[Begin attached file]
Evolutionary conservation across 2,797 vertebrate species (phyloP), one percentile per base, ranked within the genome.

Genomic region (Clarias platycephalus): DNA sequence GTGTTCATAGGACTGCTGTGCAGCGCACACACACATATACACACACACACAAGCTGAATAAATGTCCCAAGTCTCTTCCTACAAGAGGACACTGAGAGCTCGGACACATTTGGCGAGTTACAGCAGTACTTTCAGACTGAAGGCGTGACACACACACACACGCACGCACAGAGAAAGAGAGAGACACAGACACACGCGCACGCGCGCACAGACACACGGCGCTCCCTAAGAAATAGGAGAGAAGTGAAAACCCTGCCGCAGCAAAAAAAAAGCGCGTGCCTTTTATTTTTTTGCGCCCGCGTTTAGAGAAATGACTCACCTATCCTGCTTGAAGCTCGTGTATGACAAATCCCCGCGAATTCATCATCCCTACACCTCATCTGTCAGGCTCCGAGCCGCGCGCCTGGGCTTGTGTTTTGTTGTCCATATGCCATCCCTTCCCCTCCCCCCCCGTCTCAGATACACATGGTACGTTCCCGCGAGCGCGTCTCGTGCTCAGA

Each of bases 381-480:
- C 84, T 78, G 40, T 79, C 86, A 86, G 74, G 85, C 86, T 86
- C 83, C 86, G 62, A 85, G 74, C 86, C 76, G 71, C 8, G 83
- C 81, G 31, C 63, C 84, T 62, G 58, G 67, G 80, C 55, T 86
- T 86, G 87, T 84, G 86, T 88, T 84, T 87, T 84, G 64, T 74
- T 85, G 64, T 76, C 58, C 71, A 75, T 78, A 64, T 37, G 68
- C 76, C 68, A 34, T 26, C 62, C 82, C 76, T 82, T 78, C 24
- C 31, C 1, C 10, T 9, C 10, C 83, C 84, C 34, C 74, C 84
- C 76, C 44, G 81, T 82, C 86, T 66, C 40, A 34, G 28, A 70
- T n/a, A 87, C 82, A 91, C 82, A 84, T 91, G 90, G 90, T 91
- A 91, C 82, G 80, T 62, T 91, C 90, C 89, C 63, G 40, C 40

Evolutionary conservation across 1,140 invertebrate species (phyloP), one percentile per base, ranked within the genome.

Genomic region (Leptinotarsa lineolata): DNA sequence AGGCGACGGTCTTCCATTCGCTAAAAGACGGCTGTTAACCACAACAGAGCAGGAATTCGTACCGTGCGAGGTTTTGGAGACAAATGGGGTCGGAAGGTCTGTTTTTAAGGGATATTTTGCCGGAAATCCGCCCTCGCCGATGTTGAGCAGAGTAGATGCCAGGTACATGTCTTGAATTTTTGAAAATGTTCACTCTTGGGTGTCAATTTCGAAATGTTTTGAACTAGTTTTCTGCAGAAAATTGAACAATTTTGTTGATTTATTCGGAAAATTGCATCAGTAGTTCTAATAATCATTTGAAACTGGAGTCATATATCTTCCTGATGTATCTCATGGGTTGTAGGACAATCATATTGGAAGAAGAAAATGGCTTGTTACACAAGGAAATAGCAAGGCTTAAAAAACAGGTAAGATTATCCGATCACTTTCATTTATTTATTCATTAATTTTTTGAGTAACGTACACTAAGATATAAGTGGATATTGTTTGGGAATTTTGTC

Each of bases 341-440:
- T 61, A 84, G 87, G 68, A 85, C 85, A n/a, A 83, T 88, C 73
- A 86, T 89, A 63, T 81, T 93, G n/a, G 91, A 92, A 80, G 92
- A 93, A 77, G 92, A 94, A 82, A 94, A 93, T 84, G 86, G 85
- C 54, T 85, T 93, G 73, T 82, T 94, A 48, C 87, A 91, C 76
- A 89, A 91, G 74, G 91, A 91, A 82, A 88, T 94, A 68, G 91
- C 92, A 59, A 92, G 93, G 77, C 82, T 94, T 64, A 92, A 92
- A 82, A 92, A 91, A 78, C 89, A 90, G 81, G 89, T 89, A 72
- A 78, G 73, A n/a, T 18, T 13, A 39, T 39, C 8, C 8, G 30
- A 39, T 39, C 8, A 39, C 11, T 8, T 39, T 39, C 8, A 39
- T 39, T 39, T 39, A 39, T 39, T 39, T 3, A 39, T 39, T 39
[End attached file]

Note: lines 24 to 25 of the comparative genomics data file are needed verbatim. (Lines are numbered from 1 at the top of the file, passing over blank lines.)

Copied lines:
- A 78, G 73, A n/a, T 18, T 13, A 39, T 39, C 8, C 8, G 30
- A 39, T 39, C 8, A 39, C 11, T 8, T 39, T 39, C 8, A 39